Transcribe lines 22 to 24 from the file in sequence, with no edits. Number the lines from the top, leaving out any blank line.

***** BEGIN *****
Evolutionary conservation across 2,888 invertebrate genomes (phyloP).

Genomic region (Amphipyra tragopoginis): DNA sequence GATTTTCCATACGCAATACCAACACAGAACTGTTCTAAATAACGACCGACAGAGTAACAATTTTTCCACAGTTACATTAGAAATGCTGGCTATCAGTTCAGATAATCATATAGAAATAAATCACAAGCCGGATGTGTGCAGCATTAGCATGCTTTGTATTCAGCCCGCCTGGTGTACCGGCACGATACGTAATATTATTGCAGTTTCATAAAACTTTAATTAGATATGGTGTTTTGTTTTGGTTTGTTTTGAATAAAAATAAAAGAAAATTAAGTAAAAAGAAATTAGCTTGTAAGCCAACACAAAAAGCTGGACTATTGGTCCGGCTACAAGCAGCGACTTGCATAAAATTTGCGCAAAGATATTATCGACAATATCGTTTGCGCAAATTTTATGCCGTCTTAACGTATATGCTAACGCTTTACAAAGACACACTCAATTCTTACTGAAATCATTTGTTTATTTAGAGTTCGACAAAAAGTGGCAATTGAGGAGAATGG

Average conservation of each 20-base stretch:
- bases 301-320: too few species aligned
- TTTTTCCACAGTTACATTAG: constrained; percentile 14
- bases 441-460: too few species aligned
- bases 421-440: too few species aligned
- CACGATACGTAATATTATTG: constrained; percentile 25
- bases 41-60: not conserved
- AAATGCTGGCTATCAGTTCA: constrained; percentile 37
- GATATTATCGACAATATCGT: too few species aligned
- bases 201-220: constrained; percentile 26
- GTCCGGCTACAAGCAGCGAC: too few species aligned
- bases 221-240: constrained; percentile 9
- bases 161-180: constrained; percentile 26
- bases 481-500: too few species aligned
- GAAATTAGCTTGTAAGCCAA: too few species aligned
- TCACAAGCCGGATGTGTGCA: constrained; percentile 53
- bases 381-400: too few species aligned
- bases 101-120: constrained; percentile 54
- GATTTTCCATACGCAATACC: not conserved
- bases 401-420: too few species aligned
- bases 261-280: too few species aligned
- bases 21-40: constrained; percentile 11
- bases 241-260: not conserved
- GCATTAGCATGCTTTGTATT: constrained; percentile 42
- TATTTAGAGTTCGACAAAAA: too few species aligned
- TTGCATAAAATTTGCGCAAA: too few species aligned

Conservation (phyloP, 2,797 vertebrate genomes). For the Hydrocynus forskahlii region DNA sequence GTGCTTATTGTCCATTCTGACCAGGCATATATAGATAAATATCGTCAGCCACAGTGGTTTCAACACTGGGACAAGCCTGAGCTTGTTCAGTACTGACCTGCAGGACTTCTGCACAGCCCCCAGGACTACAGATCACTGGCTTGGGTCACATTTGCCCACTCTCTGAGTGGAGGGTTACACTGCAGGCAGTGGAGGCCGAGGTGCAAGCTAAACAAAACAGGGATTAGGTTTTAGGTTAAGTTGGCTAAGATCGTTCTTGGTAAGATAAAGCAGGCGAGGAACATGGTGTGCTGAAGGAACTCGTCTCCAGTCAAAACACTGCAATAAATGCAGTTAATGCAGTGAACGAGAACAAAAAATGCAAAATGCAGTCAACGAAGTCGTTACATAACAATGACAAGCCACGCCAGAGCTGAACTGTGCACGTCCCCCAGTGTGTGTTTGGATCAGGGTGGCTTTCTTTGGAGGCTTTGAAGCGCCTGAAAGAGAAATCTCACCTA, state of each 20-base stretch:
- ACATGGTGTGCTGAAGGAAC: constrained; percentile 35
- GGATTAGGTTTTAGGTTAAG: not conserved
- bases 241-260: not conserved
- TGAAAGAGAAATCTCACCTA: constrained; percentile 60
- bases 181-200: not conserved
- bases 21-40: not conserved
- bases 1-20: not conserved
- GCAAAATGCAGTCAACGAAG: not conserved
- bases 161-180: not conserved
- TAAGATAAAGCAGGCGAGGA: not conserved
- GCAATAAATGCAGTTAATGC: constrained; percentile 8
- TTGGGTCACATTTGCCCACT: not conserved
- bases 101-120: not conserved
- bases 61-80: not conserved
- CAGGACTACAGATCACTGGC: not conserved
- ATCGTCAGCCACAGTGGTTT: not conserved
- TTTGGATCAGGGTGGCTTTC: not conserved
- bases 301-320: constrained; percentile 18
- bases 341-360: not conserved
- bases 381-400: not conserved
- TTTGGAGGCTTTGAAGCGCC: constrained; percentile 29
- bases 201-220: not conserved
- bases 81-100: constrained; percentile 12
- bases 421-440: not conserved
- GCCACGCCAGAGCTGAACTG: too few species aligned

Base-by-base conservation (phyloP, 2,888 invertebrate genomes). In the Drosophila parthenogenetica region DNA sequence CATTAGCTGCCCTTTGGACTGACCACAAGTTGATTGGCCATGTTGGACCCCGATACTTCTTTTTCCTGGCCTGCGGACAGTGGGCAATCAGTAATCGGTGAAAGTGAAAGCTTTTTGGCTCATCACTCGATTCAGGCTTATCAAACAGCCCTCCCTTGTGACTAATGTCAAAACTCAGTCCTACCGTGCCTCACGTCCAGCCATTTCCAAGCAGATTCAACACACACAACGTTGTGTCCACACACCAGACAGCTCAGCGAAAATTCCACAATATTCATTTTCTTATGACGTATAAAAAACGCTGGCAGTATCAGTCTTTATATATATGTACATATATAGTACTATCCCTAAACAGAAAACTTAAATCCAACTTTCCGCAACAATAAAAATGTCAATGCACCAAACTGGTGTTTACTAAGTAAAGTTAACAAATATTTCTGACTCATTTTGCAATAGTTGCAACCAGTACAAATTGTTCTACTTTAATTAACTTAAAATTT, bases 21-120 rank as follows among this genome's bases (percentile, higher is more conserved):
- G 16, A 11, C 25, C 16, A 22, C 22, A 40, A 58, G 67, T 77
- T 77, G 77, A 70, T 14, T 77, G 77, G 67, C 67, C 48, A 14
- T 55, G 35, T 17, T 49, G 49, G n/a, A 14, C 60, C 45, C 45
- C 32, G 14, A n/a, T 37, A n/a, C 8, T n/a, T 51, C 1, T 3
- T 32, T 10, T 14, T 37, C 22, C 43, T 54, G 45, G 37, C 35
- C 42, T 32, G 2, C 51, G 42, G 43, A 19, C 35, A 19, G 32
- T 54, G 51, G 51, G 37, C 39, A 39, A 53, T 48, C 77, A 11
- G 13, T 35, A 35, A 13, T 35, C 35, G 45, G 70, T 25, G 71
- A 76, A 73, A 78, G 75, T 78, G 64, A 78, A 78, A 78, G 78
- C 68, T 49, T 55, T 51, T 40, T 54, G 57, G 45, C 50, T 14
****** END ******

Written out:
- bases 401-420: too few species aligned
- bases 261-280: too few species aligned
- bases 21-40: constrained; percentile 11